(Photo Credit: John Guenther)
California is undergoing an industrial revolution and Los Angeles is lagging far behind it. That’s the view of Llewellyn Cox, CEO of Lab Launch. To fight the trend, the nonprofit will soon open LabLaunch-Monrovia, the first in a series of cutting-edge incubator facilities coming to L.A. to host and support biotechnology entrepreneurs at all stages of development.
“Los Angeles produces more bioscience graduates than any other city in the nation,” said Cox. “But when it comes to starting biotech businesses we fall off the cliff because there’s no space here offering facilities for them. As soon as entrepreneurs get funding they take their money and leave town for a more supportive environment.”
And when they leave, they usually head straight for San Francisco or San Diego, two cities that offer the kind of support services biotech startups need to successfully launch, survive and thrive.
“They need basics like bio-safety hoods, minus 80-degree freezers that are typically 8-feet tall and weigh half-a-ton,” said Cox. “But the most critical element lacking in Los Angeles is high-quality work spaces that are managed and clean.”
After all, scientists starting a new business want to focus on science, not the day-to-day minutia of running an office. “The advantage of shared lab space is that someone else takes care of things like making sure the electricity is paid and making sure hazardous waste is removed on schedule.”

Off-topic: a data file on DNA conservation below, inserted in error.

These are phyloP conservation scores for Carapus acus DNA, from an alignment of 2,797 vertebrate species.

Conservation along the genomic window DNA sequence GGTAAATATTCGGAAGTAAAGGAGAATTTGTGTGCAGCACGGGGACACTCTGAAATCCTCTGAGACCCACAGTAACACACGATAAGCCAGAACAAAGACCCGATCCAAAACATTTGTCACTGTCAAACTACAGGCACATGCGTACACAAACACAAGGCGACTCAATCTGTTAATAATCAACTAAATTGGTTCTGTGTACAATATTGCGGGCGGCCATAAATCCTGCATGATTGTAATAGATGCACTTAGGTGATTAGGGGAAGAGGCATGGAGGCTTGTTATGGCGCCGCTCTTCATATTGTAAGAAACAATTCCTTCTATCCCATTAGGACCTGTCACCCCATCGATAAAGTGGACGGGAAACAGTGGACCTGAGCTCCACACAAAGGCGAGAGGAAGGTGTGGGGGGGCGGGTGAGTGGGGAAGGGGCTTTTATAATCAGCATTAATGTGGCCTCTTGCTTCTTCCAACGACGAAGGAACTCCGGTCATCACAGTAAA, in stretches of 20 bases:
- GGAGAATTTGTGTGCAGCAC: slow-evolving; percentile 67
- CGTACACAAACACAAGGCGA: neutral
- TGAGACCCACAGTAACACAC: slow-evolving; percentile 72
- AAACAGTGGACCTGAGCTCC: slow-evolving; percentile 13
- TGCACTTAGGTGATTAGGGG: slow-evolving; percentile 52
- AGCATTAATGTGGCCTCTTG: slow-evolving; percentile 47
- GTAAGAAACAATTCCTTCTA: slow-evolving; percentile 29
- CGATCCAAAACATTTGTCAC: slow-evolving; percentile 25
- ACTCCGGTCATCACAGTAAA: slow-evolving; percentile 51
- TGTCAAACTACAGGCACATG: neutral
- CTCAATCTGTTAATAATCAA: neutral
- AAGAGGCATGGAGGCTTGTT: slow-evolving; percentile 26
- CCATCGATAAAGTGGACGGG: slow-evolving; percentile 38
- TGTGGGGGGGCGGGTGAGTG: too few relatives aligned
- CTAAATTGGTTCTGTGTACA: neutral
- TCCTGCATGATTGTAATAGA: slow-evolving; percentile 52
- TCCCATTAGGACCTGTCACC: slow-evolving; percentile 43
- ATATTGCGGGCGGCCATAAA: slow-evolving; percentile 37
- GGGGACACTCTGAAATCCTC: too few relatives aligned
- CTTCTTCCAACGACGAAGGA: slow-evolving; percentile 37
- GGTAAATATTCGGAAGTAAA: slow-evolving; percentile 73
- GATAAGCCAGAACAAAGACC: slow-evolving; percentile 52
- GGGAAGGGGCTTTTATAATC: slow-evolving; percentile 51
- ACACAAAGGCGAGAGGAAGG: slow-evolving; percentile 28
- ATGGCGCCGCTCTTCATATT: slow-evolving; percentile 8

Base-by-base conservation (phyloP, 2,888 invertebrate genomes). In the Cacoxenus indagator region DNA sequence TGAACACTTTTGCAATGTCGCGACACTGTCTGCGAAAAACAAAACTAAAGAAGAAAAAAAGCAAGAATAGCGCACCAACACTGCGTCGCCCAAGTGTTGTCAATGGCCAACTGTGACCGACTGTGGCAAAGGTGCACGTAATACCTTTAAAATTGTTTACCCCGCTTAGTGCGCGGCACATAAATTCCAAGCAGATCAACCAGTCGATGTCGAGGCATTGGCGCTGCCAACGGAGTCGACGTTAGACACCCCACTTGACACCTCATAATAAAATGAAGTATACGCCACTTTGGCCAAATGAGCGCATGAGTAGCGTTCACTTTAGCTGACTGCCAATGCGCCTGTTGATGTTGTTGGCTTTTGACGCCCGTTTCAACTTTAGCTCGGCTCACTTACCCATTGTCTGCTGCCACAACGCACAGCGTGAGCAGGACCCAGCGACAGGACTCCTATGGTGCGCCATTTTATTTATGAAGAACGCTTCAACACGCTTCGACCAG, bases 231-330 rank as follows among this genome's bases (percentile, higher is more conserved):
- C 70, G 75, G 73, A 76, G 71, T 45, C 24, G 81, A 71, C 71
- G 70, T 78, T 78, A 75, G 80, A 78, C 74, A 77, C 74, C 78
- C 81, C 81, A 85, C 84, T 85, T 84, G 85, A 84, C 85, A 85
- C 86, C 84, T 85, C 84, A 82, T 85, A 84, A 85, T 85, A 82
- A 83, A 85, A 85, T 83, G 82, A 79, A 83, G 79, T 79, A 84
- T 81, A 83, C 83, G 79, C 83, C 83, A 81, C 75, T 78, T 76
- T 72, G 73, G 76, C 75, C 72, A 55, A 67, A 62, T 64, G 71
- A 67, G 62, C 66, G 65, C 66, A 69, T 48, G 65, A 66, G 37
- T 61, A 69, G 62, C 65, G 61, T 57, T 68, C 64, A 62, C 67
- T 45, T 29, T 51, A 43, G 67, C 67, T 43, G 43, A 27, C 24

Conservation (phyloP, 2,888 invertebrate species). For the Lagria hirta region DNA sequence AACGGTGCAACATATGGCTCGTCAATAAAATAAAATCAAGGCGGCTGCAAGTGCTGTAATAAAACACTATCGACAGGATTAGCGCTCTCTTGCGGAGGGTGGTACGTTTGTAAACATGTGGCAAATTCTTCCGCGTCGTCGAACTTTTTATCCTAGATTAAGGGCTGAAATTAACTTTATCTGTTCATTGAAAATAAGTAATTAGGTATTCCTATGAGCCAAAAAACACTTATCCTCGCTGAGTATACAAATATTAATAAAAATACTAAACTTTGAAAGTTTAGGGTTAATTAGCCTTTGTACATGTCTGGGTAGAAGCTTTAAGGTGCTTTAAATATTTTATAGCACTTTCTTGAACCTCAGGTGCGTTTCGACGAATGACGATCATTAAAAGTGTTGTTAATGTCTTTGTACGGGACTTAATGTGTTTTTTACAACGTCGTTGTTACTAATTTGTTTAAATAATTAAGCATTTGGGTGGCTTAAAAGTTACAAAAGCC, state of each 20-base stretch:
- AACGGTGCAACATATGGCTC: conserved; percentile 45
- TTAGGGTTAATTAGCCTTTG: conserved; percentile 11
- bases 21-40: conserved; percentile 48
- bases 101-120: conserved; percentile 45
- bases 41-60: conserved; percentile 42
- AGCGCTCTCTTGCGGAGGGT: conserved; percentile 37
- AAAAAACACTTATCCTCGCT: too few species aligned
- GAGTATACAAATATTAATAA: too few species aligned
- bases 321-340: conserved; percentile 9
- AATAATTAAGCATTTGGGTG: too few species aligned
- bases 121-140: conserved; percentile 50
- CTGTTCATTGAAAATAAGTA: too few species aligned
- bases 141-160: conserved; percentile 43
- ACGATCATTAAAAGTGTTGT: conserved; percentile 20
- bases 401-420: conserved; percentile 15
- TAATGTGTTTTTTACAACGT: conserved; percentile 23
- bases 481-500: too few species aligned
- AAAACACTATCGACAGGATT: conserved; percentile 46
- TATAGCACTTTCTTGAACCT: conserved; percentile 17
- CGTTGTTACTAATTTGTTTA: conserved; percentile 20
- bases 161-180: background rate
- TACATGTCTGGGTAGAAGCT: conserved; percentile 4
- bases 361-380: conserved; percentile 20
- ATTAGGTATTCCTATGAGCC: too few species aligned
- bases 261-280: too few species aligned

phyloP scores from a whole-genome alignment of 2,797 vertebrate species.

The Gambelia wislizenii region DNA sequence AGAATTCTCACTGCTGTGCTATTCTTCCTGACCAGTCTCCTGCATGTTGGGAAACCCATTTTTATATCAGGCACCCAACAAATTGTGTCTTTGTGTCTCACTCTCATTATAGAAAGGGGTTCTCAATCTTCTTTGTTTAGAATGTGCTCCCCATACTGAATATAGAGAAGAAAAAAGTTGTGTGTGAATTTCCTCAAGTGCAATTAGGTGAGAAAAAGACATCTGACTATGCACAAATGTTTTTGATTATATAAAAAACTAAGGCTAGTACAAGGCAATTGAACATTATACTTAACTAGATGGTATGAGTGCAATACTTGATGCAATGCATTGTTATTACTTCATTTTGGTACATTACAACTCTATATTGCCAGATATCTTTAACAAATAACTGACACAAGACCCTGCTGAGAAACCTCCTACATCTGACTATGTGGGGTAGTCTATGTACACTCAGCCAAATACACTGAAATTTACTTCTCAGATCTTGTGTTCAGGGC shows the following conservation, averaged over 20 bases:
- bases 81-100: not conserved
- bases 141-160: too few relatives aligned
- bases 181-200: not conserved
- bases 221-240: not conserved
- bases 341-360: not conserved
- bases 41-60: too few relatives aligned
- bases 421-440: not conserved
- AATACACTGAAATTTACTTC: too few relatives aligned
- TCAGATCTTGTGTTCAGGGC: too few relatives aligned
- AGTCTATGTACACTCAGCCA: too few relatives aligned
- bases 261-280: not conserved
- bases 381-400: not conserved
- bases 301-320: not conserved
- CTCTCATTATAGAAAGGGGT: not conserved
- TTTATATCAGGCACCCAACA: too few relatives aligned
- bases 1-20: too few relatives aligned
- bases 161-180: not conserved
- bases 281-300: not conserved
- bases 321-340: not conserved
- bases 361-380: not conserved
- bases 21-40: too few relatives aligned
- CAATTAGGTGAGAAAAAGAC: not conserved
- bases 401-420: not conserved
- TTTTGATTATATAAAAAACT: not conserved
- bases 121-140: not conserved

Incorporated just last summer and scheduled to start its lease July 1, LabLaunch-Monrovia will be within 30 minutes of Caltech, USC, and City of Hope medical center, and located near a forthcoming Metro Gold Line station. It will actually go several steps further than its counterparts to the north and south of Los Angeles by setting up payroll services and employee benefits for its startups. “The dirty, little secret,” Cox proudly states, “is that they never have to learn this stuff.”
In fact, Cox recently proved his point after signing his first tenant; a startup that will need a clinical testing license to operate. “They won’t have to apply for it because we’ll already have it. It covers our entire facility.”
Keeping startups from leaving town isn’t the only way Lab Launch’s debut is working to boost Los Angeles’ regional economy and its entrepreneurs. The company’s support programs will include regularly scheduled group meetings featuring a variety of local experts; business owners and professionals who may not yet realize their services are needed.
“For example, we’d love to have someone come in and give a presentation on intellectual property law,” said Cox. “It’ll be free to our members and whatever seats are remaining will be open to the community for 5 bucks or so. We really want to be a benefit to the larger community.”